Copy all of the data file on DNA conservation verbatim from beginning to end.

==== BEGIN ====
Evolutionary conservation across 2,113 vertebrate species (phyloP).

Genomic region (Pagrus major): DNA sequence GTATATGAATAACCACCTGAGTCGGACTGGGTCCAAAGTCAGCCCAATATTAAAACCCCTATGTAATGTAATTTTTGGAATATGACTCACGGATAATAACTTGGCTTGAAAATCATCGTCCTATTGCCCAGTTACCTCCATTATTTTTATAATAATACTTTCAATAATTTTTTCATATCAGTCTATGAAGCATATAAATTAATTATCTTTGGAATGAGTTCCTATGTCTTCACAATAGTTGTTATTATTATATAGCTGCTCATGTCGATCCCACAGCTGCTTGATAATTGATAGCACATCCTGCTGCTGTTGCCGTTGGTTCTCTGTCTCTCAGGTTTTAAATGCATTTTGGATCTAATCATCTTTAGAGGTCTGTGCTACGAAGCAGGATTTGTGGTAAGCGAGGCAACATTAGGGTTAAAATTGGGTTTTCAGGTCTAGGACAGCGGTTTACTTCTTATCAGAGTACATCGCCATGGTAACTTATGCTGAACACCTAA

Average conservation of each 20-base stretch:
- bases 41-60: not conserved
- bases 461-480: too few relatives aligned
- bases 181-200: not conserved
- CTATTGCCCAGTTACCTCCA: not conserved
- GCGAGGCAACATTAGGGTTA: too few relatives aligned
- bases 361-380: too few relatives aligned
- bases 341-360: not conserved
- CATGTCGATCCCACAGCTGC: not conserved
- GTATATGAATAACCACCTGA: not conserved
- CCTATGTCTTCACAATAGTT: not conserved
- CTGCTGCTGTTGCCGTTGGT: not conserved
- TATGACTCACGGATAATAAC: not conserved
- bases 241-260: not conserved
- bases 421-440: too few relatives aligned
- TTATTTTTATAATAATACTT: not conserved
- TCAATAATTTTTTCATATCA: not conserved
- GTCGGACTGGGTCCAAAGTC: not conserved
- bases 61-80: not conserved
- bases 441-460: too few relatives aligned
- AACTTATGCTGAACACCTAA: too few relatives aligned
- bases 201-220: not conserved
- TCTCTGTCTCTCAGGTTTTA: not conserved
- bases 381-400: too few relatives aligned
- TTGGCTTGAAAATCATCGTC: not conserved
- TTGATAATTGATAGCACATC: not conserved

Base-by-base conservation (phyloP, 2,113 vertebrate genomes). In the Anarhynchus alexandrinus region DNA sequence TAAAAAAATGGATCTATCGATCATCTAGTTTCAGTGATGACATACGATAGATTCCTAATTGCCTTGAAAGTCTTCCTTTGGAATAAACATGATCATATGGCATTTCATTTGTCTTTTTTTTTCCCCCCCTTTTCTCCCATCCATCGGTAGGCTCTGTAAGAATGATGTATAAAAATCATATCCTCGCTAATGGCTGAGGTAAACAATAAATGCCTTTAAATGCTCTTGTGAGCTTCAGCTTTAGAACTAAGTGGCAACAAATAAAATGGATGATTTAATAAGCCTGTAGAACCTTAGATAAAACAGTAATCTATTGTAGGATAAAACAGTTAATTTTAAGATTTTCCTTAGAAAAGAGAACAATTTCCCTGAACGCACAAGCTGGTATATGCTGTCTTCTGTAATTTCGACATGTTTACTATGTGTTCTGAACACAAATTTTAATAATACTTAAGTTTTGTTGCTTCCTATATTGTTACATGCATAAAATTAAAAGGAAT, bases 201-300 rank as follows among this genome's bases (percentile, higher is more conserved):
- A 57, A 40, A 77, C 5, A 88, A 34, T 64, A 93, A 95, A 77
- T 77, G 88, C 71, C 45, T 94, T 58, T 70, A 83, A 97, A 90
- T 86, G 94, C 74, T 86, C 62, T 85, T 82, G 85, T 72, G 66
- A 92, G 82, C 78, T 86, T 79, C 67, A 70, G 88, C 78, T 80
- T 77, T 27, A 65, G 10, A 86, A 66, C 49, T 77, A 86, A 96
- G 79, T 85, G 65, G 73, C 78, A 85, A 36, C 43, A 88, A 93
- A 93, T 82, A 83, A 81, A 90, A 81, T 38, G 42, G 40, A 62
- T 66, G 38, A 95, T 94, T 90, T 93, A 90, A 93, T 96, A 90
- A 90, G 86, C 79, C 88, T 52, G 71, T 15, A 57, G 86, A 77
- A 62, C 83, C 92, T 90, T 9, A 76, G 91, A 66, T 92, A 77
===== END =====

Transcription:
Evolutionary conservation across 2,113 vertebrate species (phyloP).

Genomic region (Pagrus major): DNA sequence GTATATGAATAACCACCTGAGTCGGACTGGGTCCAAAGTCAGCCCAATATTAAAACCCCTATGTAATGTAATTTTTGGAATATGACTCACGGATAATAACTTGGCTTGAAAATCATCGTCCTATTGCCCAGTTACCTCCATTATTTTTATAATAATACTTTCAATAATTTTTTCATATCAGTCTATGAAGCATATAAATTAATTATCTTTGGAATGAGTTCCTATGTCTTCACAATAGTTGTTATTATTATATAGCTGCTCATGTCGATCCCACAGCTGCTTGATAATTGATAGCACATCCTGCTGCTGTTGCCGTTGGTTCTCTGTCTCTCAGGTTTTAAATGCATTTTGGATCTAATCATCTTTAGAGGTCTGTGCTACGAAGCAGGATTTGTGGTAAGCGAGGCAACATTAGGGTTAAAATTGGGTTTTCAGGTCTAGGACAGCGGTTTACTTCTTATCAGAGTACATCGCCATGGTAACTTATGCTGAACACCTAA

Average conservation of each 20-base stretch:
- bases 41-60: not conserved
- bases 461-480: too few relatives aligned
- bases 181-200: not conserved
- CTATTGCCCAGTTACCTCCA: not conserved
- GCGAGGCAACATTAGGGTTA: too few relatives aligned
- bases 361-380: too few relatives aligned
- bases 341-360: not conserved
- CATGTCGATCCCACAGCTGC: not conserved
- GTATATGAATAACCACCTGA: not conserved
- CCTATGTCTTCACAATAGTT: not conserved
- CTGCTGCTGTTGCCGTTGGT: not conserved
- TATGACTCACGGATAATAAC: not conserved
- bases 241-260: not conserved
- bases 421-440: too few relatives aligned
- TTATTTTTATAATAATACTT: not conserved
- TCAATAATTTTTTCATATCA: not conserved
- GTCGGACTGGGTCCAAAGTC: not conserved
- bases 61-80: not conserved
- bases 441-460: too few relatives aligned
- AACTTATGCTGAACACCTAA: too few relatives aligned
- bases 201-220: not conserved
- TCTCTGTCTCTCAGGTTTTA: not conserved
- bases 381-400: too few relatives aligned
- TTGGCTTGAAAATCATCGTC: not conserved
- TTGATAATTGATAGCACATC: not conserved

Base-by-base conservation (phyloP, 2,113 vertebrate genomes). In the Anarhynchus alexandrinus region DNA sequence TAAAAAAATGGATCTATCGATCATCTAGTTTCAGTGATGACATACGATAGATTCCTAATTGCCTTGAAAGTCTTCCTTTGGAATAAACATGATCATATGGCATTTCATTTGTCTTTTTTTTTCCCCCCCTTTTCTCCCATCCATCGGTAGGCTCTGTAAGAATGATGTATAAAAATCATATCCTCGCTAATGGCTGAGGTAAACAATAAATGCCTTTAAATGCTCTTGTGAGCTTCAGCTTTAGAACTAAGTGGCAACAAATAAAATGGATGATTTAATAAGCCTGTAGAACCTTAGATAAAACAGTAATCTATTGTAGGATAAAACAGTTAATTTTAAGATTTTCCTTAGAAAAGAGAACAATTTCCCTGAACGCACAAGCTGGTATATGCTGTCTTCTGTAATTTCGACATGTTTACTATGTGTTCTGAACACAAATTTTAATAATACTTAAGTTTTGTTGCTTCCTATATTGTTACATGCATAAAATTAAAAGGAAT, bases 201-300 rank as follows among this genome's bases (percentile, higher is more conserved):
- A 57, A 40, A 77, C 5, A 88, A 34, T 64, A 93, A 95, A 77
- T 77, G 88, C 71, C 45, T 94, T 58, T 70, A 83, A 97, A 90
- T 86, G 94, C 74, T 86, C 62, T 85, T 82, G 85, T 72, G 66
- A 92, G 82, C 78, T 86, T 79, C 67, A 70, G 88, C 78, T 80
- T 77, T 27, A 65, G 10, A 86, A 66, C 49, T 77, A 86, A 96
- G 79, T 85, G 65, G 73, C 78, A 85, A 36, C 43, A 88, A 93
- A 93, T 82, A 83, A 81, A 90, A 81, T 38, G 42, G 40, A 62
- T 66, G 38, A 95, T 94, T 90, T 93, A 90, A 93, T 96, A 90
- A 90, G 86, C 79, C 88, T 52, G 71, T 15, A 57, G 86, A 77
- A 62, C 83, C 92, T 90, T 9, A 76, G 91, A 66, T 92, A 77